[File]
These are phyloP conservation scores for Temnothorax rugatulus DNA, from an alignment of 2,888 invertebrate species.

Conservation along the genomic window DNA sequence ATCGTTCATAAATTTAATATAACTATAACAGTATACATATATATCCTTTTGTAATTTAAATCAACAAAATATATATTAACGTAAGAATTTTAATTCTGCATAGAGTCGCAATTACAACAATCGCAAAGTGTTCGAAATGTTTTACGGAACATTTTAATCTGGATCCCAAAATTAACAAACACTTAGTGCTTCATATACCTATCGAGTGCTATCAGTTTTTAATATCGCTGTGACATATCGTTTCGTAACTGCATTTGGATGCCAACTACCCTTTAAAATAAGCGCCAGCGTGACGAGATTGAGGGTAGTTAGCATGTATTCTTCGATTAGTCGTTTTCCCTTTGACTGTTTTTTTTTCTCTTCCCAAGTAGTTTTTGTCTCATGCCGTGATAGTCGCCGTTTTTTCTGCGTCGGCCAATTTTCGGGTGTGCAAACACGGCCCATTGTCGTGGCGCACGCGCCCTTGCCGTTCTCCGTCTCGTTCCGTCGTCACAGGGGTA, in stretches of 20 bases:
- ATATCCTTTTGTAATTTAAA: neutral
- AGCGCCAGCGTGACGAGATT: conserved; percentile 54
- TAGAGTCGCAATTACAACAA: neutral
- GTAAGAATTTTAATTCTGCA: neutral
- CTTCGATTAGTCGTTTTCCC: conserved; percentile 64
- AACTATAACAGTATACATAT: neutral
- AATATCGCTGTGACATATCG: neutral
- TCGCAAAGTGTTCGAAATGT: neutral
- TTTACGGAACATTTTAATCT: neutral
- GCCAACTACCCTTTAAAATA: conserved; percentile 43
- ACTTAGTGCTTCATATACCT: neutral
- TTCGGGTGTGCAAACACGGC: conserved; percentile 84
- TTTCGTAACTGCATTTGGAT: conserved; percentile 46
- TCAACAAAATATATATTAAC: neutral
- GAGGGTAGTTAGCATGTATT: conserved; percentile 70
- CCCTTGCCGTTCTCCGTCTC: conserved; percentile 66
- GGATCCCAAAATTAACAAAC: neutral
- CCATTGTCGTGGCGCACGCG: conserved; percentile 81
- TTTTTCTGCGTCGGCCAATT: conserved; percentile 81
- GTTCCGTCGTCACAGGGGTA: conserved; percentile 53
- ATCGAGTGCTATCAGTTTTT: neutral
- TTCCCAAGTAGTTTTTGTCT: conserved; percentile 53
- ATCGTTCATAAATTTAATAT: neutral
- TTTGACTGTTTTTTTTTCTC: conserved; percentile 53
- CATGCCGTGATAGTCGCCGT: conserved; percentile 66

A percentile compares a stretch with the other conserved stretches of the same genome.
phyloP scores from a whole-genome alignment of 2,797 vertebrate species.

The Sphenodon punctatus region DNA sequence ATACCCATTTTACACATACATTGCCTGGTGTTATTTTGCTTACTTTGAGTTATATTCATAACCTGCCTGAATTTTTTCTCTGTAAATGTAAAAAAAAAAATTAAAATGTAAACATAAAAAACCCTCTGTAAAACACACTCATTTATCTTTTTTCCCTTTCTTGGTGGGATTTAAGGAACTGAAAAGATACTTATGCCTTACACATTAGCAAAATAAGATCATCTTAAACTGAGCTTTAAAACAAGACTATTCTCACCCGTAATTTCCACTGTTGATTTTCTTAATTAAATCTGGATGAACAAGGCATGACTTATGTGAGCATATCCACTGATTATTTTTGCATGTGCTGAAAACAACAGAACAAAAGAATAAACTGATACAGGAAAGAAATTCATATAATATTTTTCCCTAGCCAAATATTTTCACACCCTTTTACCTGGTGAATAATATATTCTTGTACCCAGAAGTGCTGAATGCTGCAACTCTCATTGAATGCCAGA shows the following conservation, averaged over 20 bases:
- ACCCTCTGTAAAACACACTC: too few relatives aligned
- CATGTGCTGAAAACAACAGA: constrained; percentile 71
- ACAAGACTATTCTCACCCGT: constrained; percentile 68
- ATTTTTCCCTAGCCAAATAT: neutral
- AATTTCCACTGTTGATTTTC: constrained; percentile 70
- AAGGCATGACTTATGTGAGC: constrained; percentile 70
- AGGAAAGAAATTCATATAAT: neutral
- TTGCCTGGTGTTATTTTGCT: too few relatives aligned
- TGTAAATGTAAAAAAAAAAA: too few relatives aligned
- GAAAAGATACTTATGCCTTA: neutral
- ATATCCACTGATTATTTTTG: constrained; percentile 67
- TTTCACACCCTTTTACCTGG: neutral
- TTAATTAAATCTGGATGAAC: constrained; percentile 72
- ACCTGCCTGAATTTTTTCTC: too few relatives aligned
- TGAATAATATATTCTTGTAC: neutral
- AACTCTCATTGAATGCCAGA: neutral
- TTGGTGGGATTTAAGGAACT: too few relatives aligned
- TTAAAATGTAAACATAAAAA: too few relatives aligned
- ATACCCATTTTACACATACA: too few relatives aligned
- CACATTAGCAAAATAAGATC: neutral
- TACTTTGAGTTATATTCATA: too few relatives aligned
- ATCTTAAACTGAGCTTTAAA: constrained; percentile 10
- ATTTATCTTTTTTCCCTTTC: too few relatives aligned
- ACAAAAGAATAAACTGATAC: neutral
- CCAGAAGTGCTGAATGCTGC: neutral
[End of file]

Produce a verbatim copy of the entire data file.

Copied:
These are phyloP conservation scores for Temnothorax rugatulus DNA, from an alignment of 2,888 invertebrate species.

Conservation along the genomic window DNA sequence ATCGTTCATAAATTTAATATAACTATAACAGTATACATATATATCCTTTTGTAATTTAAATCAACAAAATATATATTAACGTAAGAATTTTAATTCTGCATAGAGTCGCAATTACAACAATCGCAAAGTGTTCGAAATGTTTTACGGAACATTTTAATCTGGATCCCAAAATTAACAAACACTTAGTGCTTCATATACCTATCGAGTGCTATCAGTTTTTAATATCGCTGTGACATATCGTTTCGTAACTGCATTTGGATGCCAACTACCCTTTAAAATAAGCGCCAGCGTGACGAGATTGAGGGTAGTTAGCATGTATTCTTCGATTAGTCGTTTTCCCTTTGACTGTTTTTTTTTCTCTTCCCAAGTAGTTTTTGTCTCATGCCGTGATAGTCGCCGTTTTTTCTGCGTCGGCCAATTTTCGGGTGTGCAAACACGGCCCATTGTCGTGGCGCACGCGCCCTTGCCGTTCTCCGTCTCGTTCCGTCGTCACAGGGGTA, in stretches of 20 bases:
- ATATCCTTTTGTAATTTAAA: neutral
- AGCGCCAGCGTGACGAGATT: conserved; percentile 54
- TAGAGTCGCAATTACAACAA: neutral
- GTAAGAATTTTAATTCTGCA: neutral
- CTTCGATTAGTCGTTTTCCC: conserved; percentile 64
- AACTATAACAGTATACATAT: neutral
- AATATCGCTGTGACATATCG: neutral
- TCGCAAAGTGTTCGAAATGT: neutral
- TTTACGGAACATTTTAATCT: neutral
- GCCAACTACCCTTTAAAATA: conserved; percentile 43
- ACTTAGTGCTTCATATACCT: neutral
- TTCGGGTGTGCAAACACGGC: conserved; percentile 84
- TTTCGTAACTGCATTTGGAT: conserved; percentile 46
- TCAACAAAATATATATTAAC: neutral
- GAGGGTAGTTAGCATGTATT: conserved; percentile 70
- CCCTTGCCGTTCTCCGTCTC: conserved; percentile 66
- GGATCCCAAAATTAACAAAC: neutral
- CCATTGTCGTGGCGCACGCG: conserved; percentile 81
- TTTTTCTGCGTCGGCCAATT: conserved; percentile 81
- GTTCCGTCGTCACAGGGGTA: conserved; percentile 53
- ATCGAGTGCTATCAGTTTTT: neutral
- TTCCCAAGTAGTTTTTGTCT: conserved; percentile 53
- ATCGTTCATAAATTTAATAT: neutral
- TTTGACTGTTTTTTTTTCTC: conserved; percentile 53
- CATGCCGTGATAGTCGCCGT: conserved; percentile 66

A percentile compares a stretch with the other conserved stretches of the same genome.
phyloP scores from a whole-genome alignment of 2,797 vertebrate species.

The Sphenodon punctatus region DNA sequence ATACCCATTTTACACATACATTGCCTGGTGTTATTTTGCTTACTTTGAGTTATATTCATAACCTGCCTGAATTTTTTCTCTGTAAATGTAAAAAAAAAAATTAAAATGTAAACATAAAAAACCCTCTGTAAAACACACTCATTTATCTTTTTTCCCTTTCTTGGTGGGATTTAAGGAACTGAAAAGATACTTATGCCTTACACATTAGCAAAATAAGATCATCTTAAACTGAGCTTTAAAACAAGACTATTCTCACCCGTAATTTCCACTGTTGATTTTCTTAATTAAATCTGGATGAACAAGGCATGACTTATGTGAGCATATCCACTGATTATTTTTGCATGTGCTGAAAACAACAGAACAAAAGAATAAACTGATACAGGAAAGAAATTCATATAATATTTTTCCCTAGCCAAATATTTTCACACCCTTTTACCTGGTGAATAATATATTCTTGTACCCAGAAGTGCTGAATGCTGCAACTCTCATTGAATGCCAGA shows the following conservation, averaged over 20 bases:
- ACCCTCTGTAAAACACACTC: too few relatives aligned
- CATGTGCTGAAAACAACAGA: constrained; percentile 71
- ACAAGACTATTCTCACCCGT: constrained; percentile 68
- ATTTTTCCCTAGCCAAATAT: neutral
- AATTTCCACTGTTGATTTTC: constrained; percentile 70
- AAGGCATGACTTATGTGAGC: constrained; percentile 70
- AGGAAAGAAATTCATATAAT: neutral
- TTGCCTGGTGTTATTTTGCT: too few relatives aligned
- TGTAAATGTAAAAAAAAAAA: too few relatives aligned
- GAAAAGATACTTATGCCTTA: neutral
- ATATCCACTGATTATTTTTG: constrained; percentile 67
- TTTCACACCCTTTTACCTGG: neutral
- TTAATTAAATCTGGATGAAC: constrained; percentile 72
- ACCTGCCTGAATTTTTTCTC: too few relatives aligned
- TGAATAATATATTCTTGTAC: neutral
- AACTCTCATTGAATGCCAGA: neutral
- TTGGTGGGATTTAAGGAACT: too few relatives aligned
- TTAAAATGTAAACATAAAAA: too few relatives aligned
- ATACCCATTTTACACATACA: too few relatives aligned
- CACATTAGCAAAATAAGATC: neutral
- TACTTTGAGTTATATTCATA: too few relatives aligned
- ATCTTAAACTGAGCTTTAAA: constrained; percentile 10
- ATTTATCTTTTTTCCCTTTC: too few relatives aligned
- ACAAAAGAATAAACTGATAC: neutral
- CCAGAAGTGCTGAATGCTGC: neutral